How democratic is the UK’s basic constitutional law?

How democratic is the UK’s basic constitutional law?

The foundations of any liberal democracy lie with its constitutional arrangements, the key means by which the powers of the state are specified, distributed across different institutions and regulated. Constitutions set out how the state is structured, what its major institutions are, and what basic principles govern their relations with each other and with citizens. In the UK these provisions are famously diverse and uncodified, with no single written ‘constitution’ document. Michael Gordon looks at how to assess the democratic basis of constitutional law, and how well recent experience suggests that the UK has been performing.

Do party leaflets and canvass visits increase voter turnout?

Do party leaflets and canvass visits increase voter turnout?

Experiments in the US consistently find that Get Out The Vote campaigns boost participation at election time. Is the same true for Britain? Using a field experiment carried out in cooperation with the Liberal Democrats in May 2017, Joshua Townsley finds that leaflets and canvass visits did boost turnout, but that postal voters were unaffected by campaign contact.

Book Review | The Political Class: Why It Matters Who Our Politicians Are by Peter Allen

Book Review | The Political Class: Why It Matters Who Our Politicians Are by Peter Allen

In The Political Class: Why It Matters Who Our Politicians Are, Peter Allen lays out the case for and against the dominance of formal politics by a narrow social group – as well as pointing to the ways we could and should change things. Diverse audiences will find much in Allen’s balanced and thoughtful book, recommends Lawrence McKay, which retains an impressive clarity through its engaging style.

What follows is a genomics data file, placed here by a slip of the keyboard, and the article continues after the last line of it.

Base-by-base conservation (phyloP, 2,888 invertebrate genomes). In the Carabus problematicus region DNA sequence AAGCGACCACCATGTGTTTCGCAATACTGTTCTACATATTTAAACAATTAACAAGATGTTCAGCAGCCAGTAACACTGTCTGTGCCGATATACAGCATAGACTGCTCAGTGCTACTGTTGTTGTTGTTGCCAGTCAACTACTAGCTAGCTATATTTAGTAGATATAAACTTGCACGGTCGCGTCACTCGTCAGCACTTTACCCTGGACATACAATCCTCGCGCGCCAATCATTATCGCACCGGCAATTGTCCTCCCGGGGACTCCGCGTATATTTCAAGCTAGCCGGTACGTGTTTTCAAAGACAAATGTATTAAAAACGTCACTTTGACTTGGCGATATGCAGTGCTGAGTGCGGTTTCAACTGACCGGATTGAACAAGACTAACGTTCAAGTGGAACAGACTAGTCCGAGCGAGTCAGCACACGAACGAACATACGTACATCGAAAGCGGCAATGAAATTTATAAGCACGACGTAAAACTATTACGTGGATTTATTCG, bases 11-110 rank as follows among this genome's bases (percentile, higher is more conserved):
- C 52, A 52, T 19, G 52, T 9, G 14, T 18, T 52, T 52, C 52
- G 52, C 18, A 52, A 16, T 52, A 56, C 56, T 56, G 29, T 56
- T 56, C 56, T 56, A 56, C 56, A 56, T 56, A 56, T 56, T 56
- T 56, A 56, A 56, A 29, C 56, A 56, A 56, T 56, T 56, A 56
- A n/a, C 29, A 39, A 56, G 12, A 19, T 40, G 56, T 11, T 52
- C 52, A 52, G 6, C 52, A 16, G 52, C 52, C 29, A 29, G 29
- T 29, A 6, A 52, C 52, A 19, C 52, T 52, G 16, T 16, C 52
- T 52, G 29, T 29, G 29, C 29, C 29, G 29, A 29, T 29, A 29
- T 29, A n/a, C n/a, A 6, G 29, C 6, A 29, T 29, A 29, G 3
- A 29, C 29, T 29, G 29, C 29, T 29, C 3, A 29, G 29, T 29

Posted in: Book reviews
Opening up Pandora’s box? How centre-right parties can outperform the radical right on immigration

Opening up Pandora’s box? How centre-right parties can outperform the radical right on immigration

It is often assumed that populist radical-right parties have dominated European politics throughout the refugee crisis period (2015–18) and laid claim to the immigration issue. James F. Downes, Matthew Loveless and Andrew Lam argue that this narrative is far too simplistic and that incumbent (governing) centre-right parties have responded to the electoral threat of the radical right by highlighting their own anti-immigrant positions. This strategy has helped the centre right to outperform the far right and even offset electoral challenges from them. However, it may also be a double-edged sword that benefits the radical right in the longer term.

Posted in: EU politics
How accountable are the UK’s security and intelligence services to Parliament?

How accountable are the UK’s security and intelligence services to Parliament?